Whether one is a Kurd or not, one cannot help but feel profound remorse for the travails that befell the old man of Kurdish nationalism. The Shah of Iran has pushed him and his people into the abyss, yet Barzani can only ask him for refuge. The wily Secretary of State, Henry Kissinger, notes that covert operations are not missionary undertakings and rejects even a visa to the ailing Kurd whose health requires urgent care in the United States.

There is also suspense in the book. After some outcry from the friends of the Kurds, the senior Barzani is allowed to come to the U.S. for his treatment. During the next several years, the Middle East goes through changes and Barzani makes plans to return to Iran on March 2, 1979. However, the day before his planned departure, he dies of “natural” causes. Or does he?

The stories of other Kurdish leaders, Jalal Talabani, Massuod Barzani, Abdurahman Kasemlou and Abdullah Ocalan, are lighter, less engaging and, to a certain degree, wanting. Talabani and the junior Barzani are doing nothing different and are committing the same follies as the old man. The aftermath of the Gulf War, their experiment in self- rule and their present impasse with one another make abundantly clear the absence of any new thinking on their part.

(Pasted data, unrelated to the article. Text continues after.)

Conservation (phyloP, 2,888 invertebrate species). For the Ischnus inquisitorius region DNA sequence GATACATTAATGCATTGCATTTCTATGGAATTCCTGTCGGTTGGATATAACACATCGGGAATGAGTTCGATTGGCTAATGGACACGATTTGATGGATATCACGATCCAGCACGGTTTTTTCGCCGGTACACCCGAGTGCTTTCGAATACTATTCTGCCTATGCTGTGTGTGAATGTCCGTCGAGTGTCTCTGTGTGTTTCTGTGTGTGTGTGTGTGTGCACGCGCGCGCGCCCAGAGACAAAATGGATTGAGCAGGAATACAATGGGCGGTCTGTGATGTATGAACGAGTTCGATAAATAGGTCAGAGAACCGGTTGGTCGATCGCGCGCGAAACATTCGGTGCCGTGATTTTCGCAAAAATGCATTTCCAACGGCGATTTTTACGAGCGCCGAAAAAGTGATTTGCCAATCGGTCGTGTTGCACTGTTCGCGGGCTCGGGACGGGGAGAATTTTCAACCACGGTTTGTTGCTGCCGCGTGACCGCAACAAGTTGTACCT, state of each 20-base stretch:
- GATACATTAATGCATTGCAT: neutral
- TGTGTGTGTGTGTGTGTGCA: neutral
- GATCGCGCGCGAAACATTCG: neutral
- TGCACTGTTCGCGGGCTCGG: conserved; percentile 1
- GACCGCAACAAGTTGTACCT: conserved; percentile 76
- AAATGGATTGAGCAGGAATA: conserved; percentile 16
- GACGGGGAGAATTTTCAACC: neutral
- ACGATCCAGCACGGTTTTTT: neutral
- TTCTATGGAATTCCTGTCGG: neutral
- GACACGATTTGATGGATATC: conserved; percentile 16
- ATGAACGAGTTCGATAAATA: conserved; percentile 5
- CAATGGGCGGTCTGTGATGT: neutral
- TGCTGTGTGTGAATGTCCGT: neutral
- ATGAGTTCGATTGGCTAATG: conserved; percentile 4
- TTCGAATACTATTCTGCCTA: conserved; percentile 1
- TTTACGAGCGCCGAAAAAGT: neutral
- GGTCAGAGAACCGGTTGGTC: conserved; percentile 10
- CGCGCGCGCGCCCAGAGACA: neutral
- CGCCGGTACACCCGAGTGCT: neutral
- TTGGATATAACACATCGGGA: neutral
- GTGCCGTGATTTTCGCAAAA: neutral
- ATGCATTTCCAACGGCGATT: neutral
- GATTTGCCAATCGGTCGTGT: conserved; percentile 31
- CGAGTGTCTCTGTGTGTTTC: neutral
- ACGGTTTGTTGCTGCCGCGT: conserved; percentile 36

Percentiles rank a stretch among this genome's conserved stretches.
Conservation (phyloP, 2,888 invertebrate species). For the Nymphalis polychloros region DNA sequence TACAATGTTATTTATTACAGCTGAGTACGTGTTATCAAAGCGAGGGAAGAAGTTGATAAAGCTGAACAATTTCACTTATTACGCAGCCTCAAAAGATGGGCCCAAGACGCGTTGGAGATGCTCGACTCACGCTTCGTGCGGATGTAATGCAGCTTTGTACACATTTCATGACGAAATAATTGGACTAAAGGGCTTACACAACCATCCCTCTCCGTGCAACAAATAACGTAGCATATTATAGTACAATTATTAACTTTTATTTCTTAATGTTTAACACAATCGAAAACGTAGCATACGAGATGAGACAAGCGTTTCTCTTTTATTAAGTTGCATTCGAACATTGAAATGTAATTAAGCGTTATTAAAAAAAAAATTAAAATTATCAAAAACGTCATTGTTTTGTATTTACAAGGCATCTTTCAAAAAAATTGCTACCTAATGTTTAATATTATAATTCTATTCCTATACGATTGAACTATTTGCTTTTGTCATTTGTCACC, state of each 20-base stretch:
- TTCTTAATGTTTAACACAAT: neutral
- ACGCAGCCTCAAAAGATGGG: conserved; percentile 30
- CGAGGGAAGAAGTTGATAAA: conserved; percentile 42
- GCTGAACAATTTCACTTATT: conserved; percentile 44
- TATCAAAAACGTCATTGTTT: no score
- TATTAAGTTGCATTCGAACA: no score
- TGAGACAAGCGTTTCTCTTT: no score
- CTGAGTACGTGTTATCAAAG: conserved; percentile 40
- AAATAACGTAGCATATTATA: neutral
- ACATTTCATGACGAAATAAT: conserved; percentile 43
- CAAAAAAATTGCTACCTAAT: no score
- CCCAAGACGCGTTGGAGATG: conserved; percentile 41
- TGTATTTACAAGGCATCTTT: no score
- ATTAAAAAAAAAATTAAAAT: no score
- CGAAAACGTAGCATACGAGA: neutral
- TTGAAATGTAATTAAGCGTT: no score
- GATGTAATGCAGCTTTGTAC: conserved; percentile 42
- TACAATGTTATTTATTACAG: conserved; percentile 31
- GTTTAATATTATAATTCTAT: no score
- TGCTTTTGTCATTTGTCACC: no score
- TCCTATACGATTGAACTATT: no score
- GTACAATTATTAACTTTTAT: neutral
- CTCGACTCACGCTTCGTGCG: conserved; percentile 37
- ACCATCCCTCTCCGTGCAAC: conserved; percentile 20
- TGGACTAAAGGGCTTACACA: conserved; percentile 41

Mr. Randal accurately expresses a great admiration for the late Kurdish leader, Abdurahman Kasemlou, who was gunned down by Iranian assassins in Vienna in 1989. He was worldly, urbane and rather articulate, and at ease in several languages. He understood politics to be an art of compromise and tread the treacherous waters of the Middle East with elan. Or did he? A man of his caliber should not have failed himself; he did. And, he also failed the Kurds. His loss was incalculable.

Criticism galore, on a few occasions, admiration but, in general, an aloofness, grips Mr. Randal when he tackles Abdullah Ocalan, leader of the Kurdish resistance movement in Turkey. Immediately, you notice his agreement with the Turkish chorus arguing that this Kurdish maverick is a Marxist, marches to the beat of a different drum, commands devotion and is a look-a-like of Stalin.